3. Ecosystem and partnerships
IoT solutions often arrive at market via an ecosystem of partners, each bringing their own unique skillset and strengths. Time to market matters more than vertical integration. As a result, partnerships are found in many different areas of the IoT, and across vertical industries, as in the Comcast example we cited earlier. In another example, in oil & gas, Schneider and Cisco are partnering on a “Connected Pipelines” offering that uses sensor data to warn energy companies of accidents (like leaks) or physical or cyber attacks. Car companies like Ford are not only building large internal teams around IoT but also seeking out partners who have strengths in mapping technology, music services, even health applications (think of a car dashboard that could warn you that you are getting drowsy at the wheel.) Remember you don’t have to provide all the puzzle pieces yourself. Companies need to determine what capabilities are required, then decide between buy/build/partner options.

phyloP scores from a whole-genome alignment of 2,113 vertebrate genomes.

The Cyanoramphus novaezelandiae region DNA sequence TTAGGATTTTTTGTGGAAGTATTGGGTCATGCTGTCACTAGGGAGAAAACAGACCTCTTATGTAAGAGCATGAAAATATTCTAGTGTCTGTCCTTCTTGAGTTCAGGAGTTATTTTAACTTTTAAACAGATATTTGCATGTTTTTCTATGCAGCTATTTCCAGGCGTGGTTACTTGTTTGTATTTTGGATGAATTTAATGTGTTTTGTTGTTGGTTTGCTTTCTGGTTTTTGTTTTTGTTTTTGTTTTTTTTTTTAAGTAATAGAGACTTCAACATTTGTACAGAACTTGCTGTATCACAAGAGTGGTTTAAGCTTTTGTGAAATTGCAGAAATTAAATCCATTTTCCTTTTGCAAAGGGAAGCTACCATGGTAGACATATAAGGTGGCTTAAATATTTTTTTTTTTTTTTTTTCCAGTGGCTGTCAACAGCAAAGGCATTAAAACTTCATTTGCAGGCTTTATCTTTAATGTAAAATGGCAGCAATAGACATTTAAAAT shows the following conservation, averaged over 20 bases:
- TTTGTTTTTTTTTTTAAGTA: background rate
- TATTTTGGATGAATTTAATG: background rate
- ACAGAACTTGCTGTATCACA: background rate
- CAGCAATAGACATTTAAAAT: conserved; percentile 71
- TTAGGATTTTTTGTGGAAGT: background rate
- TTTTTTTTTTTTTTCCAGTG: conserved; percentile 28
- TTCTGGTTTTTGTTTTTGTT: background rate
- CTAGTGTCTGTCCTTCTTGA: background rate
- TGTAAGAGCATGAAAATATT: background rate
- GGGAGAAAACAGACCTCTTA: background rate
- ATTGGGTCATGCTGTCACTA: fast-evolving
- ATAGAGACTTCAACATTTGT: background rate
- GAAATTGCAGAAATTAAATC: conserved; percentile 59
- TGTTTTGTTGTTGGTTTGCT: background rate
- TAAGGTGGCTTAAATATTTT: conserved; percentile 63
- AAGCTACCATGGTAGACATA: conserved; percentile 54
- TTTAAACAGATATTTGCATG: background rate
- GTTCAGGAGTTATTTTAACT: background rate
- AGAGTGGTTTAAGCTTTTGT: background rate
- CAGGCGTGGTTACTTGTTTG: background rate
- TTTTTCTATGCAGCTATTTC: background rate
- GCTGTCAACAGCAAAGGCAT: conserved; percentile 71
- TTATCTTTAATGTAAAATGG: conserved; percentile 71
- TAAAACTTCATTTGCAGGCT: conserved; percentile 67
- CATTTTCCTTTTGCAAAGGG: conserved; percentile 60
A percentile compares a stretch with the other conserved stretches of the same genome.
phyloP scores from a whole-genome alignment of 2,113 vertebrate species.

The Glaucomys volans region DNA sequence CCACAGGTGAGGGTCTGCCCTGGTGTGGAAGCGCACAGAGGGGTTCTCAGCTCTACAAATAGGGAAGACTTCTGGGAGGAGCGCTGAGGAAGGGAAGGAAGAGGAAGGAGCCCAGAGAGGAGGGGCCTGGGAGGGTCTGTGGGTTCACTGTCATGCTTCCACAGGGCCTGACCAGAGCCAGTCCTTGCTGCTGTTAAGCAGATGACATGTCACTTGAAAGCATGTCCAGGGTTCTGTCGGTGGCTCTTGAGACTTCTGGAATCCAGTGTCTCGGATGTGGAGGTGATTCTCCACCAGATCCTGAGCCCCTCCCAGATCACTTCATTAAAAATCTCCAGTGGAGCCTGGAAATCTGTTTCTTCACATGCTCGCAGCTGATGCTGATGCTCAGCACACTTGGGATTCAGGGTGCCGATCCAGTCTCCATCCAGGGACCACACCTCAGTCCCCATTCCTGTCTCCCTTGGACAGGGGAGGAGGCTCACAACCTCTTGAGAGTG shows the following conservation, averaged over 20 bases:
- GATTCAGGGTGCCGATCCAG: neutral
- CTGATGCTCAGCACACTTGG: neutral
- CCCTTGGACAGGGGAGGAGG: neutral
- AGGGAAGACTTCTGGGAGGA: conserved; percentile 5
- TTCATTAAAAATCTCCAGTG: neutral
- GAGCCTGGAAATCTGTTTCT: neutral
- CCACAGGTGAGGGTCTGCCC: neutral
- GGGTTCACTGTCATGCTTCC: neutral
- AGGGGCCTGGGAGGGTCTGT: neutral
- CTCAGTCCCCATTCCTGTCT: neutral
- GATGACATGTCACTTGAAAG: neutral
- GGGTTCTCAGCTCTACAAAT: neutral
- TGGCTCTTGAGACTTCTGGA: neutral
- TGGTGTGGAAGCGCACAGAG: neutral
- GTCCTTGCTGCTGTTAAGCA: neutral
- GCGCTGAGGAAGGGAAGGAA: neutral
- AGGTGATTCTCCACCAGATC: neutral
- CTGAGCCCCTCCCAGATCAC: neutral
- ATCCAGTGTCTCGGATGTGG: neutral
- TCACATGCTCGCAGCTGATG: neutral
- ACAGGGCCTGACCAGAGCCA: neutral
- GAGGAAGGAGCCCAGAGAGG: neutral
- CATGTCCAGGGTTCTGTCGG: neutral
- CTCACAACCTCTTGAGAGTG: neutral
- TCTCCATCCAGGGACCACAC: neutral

Like other business transformations, a shift from traditional products and services to IoT products and services requires thoughtful change management and strong executive support. Instead of rushing in, companies should hit the “pause” button to think about the key differences in strategy and execution, as outlined above. It is important to understand your position in the IoT space, where in the technology stack and the ecosystem your company fits and provides the most value.
Now's the time for manufacturing companies to: